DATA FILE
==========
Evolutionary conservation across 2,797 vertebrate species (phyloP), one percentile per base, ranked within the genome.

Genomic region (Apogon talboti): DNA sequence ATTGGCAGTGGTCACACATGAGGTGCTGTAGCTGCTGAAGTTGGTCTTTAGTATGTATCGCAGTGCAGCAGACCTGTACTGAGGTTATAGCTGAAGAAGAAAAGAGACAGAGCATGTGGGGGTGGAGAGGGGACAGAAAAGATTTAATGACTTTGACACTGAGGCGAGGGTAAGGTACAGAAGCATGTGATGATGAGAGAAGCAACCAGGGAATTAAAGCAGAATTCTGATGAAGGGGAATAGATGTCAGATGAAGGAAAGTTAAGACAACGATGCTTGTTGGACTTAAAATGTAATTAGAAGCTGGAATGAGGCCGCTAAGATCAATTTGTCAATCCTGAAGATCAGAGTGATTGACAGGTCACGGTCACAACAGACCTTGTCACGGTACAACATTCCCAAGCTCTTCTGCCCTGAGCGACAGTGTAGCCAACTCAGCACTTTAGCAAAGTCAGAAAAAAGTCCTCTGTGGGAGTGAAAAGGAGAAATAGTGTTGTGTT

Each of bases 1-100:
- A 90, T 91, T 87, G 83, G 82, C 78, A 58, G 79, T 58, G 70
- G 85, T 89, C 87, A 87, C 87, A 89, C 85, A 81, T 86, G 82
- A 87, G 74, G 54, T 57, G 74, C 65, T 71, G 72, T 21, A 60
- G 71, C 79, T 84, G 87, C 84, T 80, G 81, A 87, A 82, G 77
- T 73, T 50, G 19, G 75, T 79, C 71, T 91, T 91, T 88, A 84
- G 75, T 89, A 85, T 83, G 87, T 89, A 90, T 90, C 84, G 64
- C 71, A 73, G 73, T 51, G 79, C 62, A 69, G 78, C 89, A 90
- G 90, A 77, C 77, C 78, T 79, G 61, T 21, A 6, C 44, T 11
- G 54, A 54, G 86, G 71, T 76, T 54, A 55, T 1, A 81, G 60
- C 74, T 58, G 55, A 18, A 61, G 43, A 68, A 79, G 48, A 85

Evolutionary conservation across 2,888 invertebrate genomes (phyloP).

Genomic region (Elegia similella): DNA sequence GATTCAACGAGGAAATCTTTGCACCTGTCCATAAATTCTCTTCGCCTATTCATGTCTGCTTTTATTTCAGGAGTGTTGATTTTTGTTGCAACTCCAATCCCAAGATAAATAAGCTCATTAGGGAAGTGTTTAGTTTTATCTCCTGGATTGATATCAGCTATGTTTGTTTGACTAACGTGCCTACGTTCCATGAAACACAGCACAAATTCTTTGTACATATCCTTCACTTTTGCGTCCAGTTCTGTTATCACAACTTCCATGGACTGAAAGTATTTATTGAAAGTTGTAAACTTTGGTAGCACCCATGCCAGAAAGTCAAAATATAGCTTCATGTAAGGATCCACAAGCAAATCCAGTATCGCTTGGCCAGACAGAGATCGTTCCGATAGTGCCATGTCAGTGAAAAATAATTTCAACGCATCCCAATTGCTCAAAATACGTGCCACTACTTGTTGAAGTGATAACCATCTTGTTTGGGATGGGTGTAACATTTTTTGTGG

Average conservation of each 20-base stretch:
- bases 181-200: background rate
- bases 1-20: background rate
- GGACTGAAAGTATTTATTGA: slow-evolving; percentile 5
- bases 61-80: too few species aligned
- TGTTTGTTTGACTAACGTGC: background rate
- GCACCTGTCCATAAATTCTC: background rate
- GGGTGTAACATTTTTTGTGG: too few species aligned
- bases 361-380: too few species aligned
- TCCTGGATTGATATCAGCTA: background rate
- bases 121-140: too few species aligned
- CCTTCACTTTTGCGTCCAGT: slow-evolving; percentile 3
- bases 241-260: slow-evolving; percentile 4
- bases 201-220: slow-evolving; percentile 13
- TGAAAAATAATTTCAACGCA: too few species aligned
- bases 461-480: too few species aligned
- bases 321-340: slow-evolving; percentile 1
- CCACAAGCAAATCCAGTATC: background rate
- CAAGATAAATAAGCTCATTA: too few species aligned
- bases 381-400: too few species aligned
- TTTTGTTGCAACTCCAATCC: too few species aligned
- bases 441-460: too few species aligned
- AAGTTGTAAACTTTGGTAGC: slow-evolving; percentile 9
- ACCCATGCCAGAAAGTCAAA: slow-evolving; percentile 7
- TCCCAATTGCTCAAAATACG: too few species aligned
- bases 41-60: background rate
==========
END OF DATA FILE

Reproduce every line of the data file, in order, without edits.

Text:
Evolutionary conservation across 2,797 vertebrate species (phyloP), one percentile per base, ranked within the genome.

Genomic region (Apogon talboti): DNA sequence ATTGGCAGTGGTCACACATGAGGTGCTGTAGCTGCTGAAGTTGGTCTTTAGTATGTATCGCAGTGCAGCAGACCTGTACTGAGGTTATAGCTGAAGAAGAAAAGAGACAGAGCATGTGGGGGTGGAGAGGGGACAGAAAAGATTTAATGACTTTGACACTGAGGCGAGGGTAAGGTACAGAAGCATGTGATGATGAGAGAAGCAACCAGGGAATTAAAGCAGAATTCTGATGAAGGGGAATAGATGTCAGATGAAGGAAAGTTAAGACAACGATGCTTGTTGGACTTAAAATGTAATTAGAAGCTGGAATGAGGCCGCTAAGATCAATTTGTCAATCCTGAAGATCAGAGTGATTGACAGGTCACGGTCACAACAGACCTTGTCACGGTACAACATTCCCAAGCTCTTCTGCCCTGAGCGACAGTGTAGCCAACTCAGCACTTTAGCAAAGTCAGAAAAAAGTCCTCTGTGGGAGTGAAAAGGAGAAATAGTGTTGTGTT

Each of bases 1-100:
- A 90, T 91, T 87, G 83, G 82, C 78, A 58, G 79, T 58, G 70
- G 85, T 89, C 87, A 87, C 87, A 89, C 85, A 81, T 86, G 82
- A 87, G 74, G 54, T 57, G 74, C 65, T 71, G 72, T 21, A 60
- G 71, C 79, T 84, G 87, C 84, T 80, G 81, A 87, A 82, G 77
- T 73, T 50, G 19, G 75, T 79, C 71, T 91, T 91, T 88, A 84
- G 75, T 89, A 85, T 83, G 87, T 89, A 90, T 90, C 84, G 64
- C 71, A 73, G 73, T 51, G 79, C 62, A 69, G 78, C 89, A 90
- G 90, A 77, C 77, C 78, T 79, G 61, T 21, A 6, C 44, T 11
- G 54, A 54, G 86, G 71, T 76, T 54, A 55, T 1, A 81, G 60
- C 74, T 58, G 55, A 18, A 61, G 43, A 68, A 79, G 48, A 85

Evolutionary conservation across 2,888 invertebrate genomes (phyloP).

Genomic region (Elegia similella): DNA sequence GATTCAACGAGGAAATCTTTGCACCTGTCCATAAATTCTCTTCGCCTATTCATGTCTGCTTTTATTTCAGGAGTGTTGATTTTTGTTGCAACTCCAATCCCAAGATAAATAAGCTCATTAGGGAAGTGTTTAGTTTTATCTCCTGGATTGATATCAGCTATGTTTGTTTGACTAACGTGCCTACGTTCCATGAAACACAGCACAAATTCTTTGTACATATCCTTCACTTTTGCGTCCAGTTCTGTTATCACAACTTCCATGGACTGAAAGTATTTATTGAAAGTTGTAAACTTTGGTAGCACCCATGCCAGAAAGTCAAAATATAGCTTCATGTAAGGATCCACAAGCAAATCCAGTATCGCTTGGCCAGACAGAGATCGTTCCGATAGTGCCATGTCAGTGAAAAATAATTTCAACGCATCCCAATTGCTCAAAATACGTGCCACTACTTGTTGAAGTGATAACCATCTTGTTTGGGATGGGTGTAACATTTTTTGTGG

Average conservation of each 20-base stretch:
- bases 181-200: background rate
- bases 1-20: background rate
- GGACTGAAAGTATTTATTGA: slow-evolving; percentile 5
- bases 61-80: too few species aligned
- TGTTTGTTTGACTAACGTGC: background rate
- GCACCTGTCCATAAATTCTC: background rate
- GGGTGTAACATTTTTTGTGG: too few species aligned
- bases 361-380: too few species aligned
- TCCTGGATTGATATCAGCTA: background rate
- bases 121-140: too few species aligned
- CCTTCACTTTTGCGTCCAGT: slow-evolving; percentile 3
- bases 241-260: slow-evolving; percentile 4
- bases 201-220: slow-evolving; percentile 13
- TGAAAAATAATTTCAACGCA: too few species aligned
- bases 461-480: too few species aligned
- bases 321-340: slow-evolving; percentile 1
- CCACAAGCAAATCCAGTATC: background rate
- CAAGATAAATAAGCTCATTA: too few species aligned
- bases 381-400: too few species aligned
- TTTTGTTGCAACTCCAATCC: too few species aligned
- bases 441-460: too few species aligned
- AAGTTGTAAACTTTGGTAGC: slow-evolving; percentile 9
- ACCCATGCCAGAAAGTCAAA: slow-evolving; percentile 7
- TCCCAATTGCTCAAAATACG: too few species aligned
- bases 41-60: background rate